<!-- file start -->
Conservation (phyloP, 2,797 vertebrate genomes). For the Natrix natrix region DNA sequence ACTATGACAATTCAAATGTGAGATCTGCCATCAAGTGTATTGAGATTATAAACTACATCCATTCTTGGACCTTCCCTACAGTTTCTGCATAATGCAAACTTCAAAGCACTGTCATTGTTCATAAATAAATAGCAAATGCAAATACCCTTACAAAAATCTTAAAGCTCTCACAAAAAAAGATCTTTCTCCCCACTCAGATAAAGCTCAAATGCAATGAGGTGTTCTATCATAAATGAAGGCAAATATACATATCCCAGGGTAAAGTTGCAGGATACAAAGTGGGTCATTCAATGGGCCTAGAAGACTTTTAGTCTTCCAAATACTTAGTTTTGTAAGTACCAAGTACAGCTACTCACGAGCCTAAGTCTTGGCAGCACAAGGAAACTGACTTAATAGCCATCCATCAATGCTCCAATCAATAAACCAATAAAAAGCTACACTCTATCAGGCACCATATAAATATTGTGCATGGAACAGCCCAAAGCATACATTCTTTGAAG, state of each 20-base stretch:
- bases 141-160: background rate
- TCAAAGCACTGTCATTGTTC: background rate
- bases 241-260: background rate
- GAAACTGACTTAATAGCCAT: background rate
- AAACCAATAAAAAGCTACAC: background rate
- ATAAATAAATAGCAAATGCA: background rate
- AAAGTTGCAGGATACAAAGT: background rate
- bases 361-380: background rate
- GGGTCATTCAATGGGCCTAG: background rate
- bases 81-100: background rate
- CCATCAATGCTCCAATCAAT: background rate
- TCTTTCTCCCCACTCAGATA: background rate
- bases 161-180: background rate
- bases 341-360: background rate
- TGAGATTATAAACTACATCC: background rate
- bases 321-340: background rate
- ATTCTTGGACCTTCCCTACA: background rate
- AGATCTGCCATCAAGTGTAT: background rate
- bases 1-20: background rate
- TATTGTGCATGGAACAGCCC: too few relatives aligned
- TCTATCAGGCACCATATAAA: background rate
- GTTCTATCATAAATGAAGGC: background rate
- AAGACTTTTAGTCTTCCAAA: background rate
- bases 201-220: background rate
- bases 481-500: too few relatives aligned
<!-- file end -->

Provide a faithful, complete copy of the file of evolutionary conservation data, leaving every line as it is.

Conservation (phyloP, 2,797 vertebrate genomes). For the Natrix natrix region DNA sequence ACTATGACAATTCAAATGTGAGATCTGCCATCAAGTGTATTGAGATTATAAACTACATCCATTCTTGGACCTTCCCTACAGTTTCTGCATAATGCAAACTTCAAAGCACTGTCATTGTTCATAAATAAATAGCAAATGCAAATACCCTTACAAAAATCTTAAAGCTCTCACAAAAAAAGATCTTTCTCCCCACTCAGATAAAGCTCAAATGCAATGAGGTGTTCTATCATAAATGAAGGCAAATATACATATCCCAGGGTAAAGTTGCAGGATACAAAGTGGGTCATTCAATGGGCCTAGAAGACTTTTAGTCTTCCAAATACTTAGTTTTGTAAGTACCAAGTACAGCTACTCACGAGCCTAAGTCTTGGCAGCACAAGGAAACTGACTTAATAGCCATCCATCAATGCTCCAATCAATAAACCAATAAAAAGCTACACTCTATCAGGCACCATATAAATATTGTGCATGGAACAGCCCAAAGCATACATTCTTTGAAG, state of each 20-base stretch:
- bases 141-160: background rate
- TCAAAGCACTGTCATTGTTC: background rate
- bases 241-260: background rate
- GAAACTGACTTAATAGCCAT: background rate
- AAACCAATAAAAAGCTACAC: background rate
- ATAAATAAATAGCAAATGCA: background rate
- AAAGTTGCAGGATACAAAGT: background rate
- bases 361-380: background rate
- GGGTCATTCAATGGGCCTAG: background rate
- bases 81-100: background rate
- CCATCAATGCTCCAATCAAT: background rate
- TCTTTCTCCCCACTCAGATA: background rate
- bases 161-180: background rate
- bases 341-360: background rate
- TGAGATTATAAACTACATCC: background rate
- bases 321-340: background rate
- ATTCTTGGACCTTCCCTACA: background rate
- AGATCTGCCATCAAGTGTAT: background rate
- bases 1-20: background rate
- TATTGTGCATGGAACAGCCC: too few relatives aligned
- TCTATCAGGCACCATATAAA: background rate
- GTTCTATCATAAATGAAGGC: background rate
- AAGACTTTTAGTCTTCCAAA: background rate
- bases 201-220: background rate
- bases 481-500: too few relatives aligned